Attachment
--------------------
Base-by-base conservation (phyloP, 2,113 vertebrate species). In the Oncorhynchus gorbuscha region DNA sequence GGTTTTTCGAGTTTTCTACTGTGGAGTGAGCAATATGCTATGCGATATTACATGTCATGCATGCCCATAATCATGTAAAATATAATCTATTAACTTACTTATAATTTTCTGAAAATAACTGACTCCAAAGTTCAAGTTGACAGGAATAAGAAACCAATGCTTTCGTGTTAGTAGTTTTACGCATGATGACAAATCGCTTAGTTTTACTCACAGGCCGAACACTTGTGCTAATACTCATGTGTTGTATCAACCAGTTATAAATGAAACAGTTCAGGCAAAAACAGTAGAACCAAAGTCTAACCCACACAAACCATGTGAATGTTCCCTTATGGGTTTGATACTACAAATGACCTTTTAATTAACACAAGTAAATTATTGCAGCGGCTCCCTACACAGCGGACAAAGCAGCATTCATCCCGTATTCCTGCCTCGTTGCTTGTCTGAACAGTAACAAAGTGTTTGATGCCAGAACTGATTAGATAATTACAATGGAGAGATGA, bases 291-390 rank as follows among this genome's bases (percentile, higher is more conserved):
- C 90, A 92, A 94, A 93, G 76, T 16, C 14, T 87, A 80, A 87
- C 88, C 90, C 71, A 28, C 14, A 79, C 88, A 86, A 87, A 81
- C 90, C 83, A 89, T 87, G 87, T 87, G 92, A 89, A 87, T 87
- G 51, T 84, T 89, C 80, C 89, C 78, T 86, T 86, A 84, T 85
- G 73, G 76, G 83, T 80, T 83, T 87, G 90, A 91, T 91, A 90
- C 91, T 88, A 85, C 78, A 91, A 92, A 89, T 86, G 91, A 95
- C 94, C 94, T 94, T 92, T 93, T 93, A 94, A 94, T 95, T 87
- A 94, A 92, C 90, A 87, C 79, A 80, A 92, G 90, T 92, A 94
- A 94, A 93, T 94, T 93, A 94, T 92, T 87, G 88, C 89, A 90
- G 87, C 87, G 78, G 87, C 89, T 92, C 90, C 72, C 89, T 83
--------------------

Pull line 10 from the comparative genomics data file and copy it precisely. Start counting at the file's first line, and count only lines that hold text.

- A 94, A 93, T 94, T 93, A 94, T 92, T 87, G 88, C 89, A 90